Survey of pet stores regarding medical advice provided for pet fish and the potential impact on welfare

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Alley M.L
Royal K.D
Lewbart G.A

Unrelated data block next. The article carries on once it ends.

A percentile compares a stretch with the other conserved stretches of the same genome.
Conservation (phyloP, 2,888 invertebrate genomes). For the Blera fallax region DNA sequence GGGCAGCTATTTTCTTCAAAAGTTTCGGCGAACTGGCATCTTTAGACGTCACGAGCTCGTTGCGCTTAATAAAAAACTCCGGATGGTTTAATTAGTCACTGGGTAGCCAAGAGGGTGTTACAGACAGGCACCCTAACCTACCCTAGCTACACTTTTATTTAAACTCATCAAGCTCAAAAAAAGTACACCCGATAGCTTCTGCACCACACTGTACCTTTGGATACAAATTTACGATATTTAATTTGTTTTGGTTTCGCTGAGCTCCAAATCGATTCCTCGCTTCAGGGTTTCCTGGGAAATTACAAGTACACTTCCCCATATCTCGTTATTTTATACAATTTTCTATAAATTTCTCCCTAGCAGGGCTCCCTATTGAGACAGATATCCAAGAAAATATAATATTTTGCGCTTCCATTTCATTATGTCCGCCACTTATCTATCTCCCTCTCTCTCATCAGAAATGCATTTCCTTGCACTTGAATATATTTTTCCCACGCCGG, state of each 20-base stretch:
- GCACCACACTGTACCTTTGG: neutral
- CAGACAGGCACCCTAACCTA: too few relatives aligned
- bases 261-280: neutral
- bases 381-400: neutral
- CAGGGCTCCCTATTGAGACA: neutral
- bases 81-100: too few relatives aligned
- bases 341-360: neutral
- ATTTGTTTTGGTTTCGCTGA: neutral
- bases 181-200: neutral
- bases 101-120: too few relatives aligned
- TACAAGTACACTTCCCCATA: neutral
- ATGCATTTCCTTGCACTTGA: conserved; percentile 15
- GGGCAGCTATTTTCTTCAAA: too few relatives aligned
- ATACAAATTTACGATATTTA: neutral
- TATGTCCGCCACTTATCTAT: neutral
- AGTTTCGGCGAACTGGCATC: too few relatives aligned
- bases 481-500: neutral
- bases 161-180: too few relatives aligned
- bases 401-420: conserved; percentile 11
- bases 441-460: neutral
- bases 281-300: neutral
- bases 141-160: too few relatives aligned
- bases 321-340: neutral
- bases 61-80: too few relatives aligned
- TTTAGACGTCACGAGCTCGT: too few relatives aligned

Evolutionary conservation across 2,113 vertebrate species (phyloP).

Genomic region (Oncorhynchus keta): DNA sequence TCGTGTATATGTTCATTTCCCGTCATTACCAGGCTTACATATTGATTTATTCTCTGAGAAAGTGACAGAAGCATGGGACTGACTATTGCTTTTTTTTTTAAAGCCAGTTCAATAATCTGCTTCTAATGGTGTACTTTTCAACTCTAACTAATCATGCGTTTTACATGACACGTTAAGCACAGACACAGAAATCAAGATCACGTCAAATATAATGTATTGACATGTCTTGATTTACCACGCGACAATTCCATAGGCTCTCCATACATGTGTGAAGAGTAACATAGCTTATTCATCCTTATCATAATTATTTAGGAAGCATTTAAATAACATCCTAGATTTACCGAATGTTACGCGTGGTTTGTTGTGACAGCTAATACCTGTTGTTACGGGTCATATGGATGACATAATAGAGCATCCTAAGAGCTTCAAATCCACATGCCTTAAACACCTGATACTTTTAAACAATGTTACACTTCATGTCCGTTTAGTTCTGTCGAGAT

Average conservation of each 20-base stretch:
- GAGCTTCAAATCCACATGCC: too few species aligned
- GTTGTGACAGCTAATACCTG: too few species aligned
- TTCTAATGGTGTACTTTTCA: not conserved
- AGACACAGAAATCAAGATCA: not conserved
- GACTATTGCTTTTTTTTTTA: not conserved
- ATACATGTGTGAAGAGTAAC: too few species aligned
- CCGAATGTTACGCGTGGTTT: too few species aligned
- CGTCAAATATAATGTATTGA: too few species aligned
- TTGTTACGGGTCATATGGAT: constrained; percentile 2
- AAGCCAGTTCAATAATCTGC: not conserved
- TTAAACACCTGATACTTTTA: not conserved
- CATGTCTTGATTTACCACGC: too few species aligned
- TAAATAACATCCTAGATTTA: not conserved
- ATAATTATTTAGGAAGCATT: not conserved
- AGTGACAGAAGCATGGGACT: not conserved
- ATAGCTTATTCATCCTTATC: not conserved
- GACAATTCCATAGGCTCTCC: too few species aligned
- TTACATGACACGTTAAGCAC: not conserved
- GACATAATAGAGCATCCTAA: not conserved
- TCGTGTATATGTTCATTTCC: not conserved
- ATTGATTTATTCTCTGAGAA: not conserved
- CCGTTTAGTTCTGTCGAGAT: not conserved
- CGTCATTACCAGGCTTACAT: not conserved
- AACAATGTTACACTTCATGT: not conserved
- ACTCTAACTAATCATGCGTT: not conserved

Background: Much of the work on fish welfare focuses on areas prior to arrival at the home aquarium. Fish owners may have questions regarding the health and well-being of their fish, and they likely return to the point of purchase to get relevant fish health information. Methods: A phone survey was administered to a random sample of North Carolina stores that sell pet fish. The purpose was to determine the role of pet store personnel as primary care providers and the frequency with which pet store personnel were likely to offer a medical opinion for a sick fish. Results:  Of the 27 pet store employees that provided consent, 23 (85.2%) provided a medical opinion, one employee (3.7%) was unsure and offered no opinion, and the other three (11.1%) recommended a referral to an avian/exotics veterinarian. For the 23 locations that suggested a medical opinion, the most common recommendation was an over-the-counter medication (73.9%). Three (13%) felt the issue described needed no additional treatment while two (8.7%) recommended changes to husbandry or environment. Only one (4.3%) respondent that provided a medical opinion or presumptive diagnosis recommended a veterinarian. Conclusion: Some pet stores may provide information that may negatively impact pet fish welfare.

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